Today the children and I left the house to go to a homeschool meet-up at a park, but it was hot and the kids didn't really click so we left kind of early. On the way home we needed to make a stop at that most wonderful of all suburban middle class places- Target.

It's July, so as far as the retail world is concerned summer is over and "back to school" is right around the corner. This used to aggravate the hell out of me because Target and Staples would be selling markers for .57 in July, but inevitably we would not have a list of school supplies until the second week of September when the Halloween things were being put on clearance to make room for Christmas decorations.

Now that I homeschool I can buy my supplies whenever the hell I want and laugh in the faces of people who will have to fight over the picked over sub-prime notebooks come fall. When your child comes home with a supply list which demands that the notebooks be in the colors  mauve, chartreuse, and peach because those are the only colors that Mrs. Mifflebottom will accept, well, at the moment I will enjoy my victory. That's right, people. I am with my kids 100% of the time, but I get first pick of school supplies and sometimes that's got to be enough.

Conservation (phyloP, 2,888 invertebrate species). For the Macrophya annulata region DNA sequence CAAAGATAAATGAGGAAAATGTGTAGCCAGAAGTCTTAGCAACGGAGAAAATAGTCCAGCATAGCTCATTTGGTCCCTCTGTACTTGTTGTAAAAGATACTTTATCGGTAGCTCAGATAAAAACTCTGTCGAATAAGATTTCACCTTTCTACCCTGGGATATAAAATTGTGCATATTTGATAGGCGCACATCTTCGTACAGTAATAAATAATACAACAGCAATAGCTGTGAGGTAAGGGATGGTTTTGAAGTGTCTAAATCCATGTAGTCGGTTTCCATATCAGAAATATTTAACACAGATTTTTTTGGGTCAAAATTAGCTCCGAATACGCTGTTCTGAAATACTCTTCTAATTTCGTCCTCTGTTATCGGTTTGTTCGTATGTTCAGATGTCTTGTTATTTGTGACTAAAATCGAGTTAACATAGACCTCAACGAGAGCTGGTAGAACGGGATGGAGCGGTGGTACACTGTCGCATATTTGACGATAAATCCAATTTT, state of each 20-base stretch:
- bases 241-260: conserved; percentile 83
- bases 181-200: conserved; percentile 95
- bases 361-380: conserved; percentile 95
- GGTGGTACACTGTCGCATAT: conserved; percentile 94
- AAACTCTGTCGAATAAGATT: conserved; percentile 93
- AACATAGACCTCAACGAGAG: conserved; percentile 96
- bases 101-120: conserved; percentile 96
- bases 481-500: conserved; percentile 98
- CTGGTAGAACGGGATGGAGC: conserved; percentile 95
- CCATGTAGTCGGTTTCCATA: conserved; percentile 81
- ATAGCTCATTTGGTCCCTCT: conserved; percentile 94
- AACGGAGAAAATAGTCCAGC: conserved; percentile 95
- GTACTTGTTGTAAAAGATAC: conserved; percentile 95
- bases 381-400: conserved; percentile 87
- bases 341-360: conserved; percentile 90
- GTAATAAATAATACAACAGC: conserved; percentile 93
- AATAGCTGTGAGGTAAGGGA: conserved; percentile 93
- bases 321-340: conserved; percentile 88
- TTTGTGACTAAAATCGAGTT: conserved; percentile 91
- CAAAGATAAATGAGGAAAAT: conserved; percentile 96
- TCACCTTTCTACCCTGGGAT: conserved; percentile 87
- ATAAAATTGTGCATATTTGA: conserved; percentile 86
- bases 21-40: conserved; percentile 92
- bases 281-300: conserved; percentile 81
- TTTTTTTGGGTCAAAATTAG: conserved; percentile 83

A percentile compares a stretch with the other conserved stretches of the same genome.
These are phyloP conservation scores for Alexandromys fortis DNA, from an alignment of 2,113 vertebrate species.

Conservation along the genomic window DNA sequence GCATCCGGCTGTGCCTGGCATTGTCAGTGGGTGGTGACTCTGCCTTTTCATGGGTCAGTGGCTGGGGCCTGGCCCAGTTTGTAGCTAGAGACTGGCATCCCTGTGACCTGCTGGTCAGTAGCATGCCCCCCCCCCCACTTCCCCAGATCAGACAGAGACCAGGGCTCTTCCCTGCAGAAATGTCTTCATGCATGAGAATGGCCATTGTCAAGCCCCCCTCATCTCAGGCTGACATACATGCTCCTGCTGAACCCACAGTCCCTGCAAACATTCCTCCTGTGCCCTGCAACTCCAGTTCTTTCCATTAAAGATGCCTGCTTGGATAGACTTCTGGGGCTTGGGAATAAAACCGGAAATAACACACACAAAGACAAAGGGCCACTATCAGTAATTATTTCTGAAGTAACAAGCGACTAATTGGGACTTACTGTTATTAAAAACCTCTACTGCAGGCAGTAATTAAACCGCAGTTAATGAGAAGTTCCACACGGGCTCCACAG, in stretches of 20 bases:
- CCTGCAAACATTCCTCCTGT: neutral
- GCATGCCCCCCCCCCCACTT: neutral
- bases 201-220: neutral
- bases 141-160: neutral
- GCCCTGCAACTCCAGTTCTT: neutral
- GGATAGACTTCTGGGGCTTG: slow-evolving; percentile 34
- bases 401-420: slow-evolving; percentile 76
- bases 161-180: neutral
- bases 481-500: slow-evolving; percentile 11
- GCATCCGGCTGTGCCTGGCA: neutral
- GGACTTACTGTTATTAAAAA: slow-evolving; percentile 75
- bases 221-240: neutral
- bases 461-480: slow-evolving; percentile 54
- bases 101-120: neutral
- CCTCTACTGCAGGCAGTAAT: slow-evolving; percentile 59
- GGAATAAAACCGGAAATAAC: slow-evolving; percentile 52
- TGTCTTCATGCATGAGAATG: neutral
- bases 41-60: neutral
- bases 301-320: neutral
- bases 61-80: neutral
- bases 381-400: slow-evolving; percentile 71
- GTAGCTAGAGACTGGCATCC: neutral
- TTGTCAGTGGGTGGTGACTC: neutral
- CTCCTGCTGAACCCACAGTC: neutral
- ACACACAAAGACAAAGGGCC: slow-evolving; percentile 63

Wednesday, July 11, 2012

Six Months...

On July 7th, we arrived at the six month anniversary of our move to Maryland, or as I like to call it, The South. People like to correct me all the time that Maryland is not The South, but since I most definitely used to live in The North, I will continue to say it. Plus, it amuses me.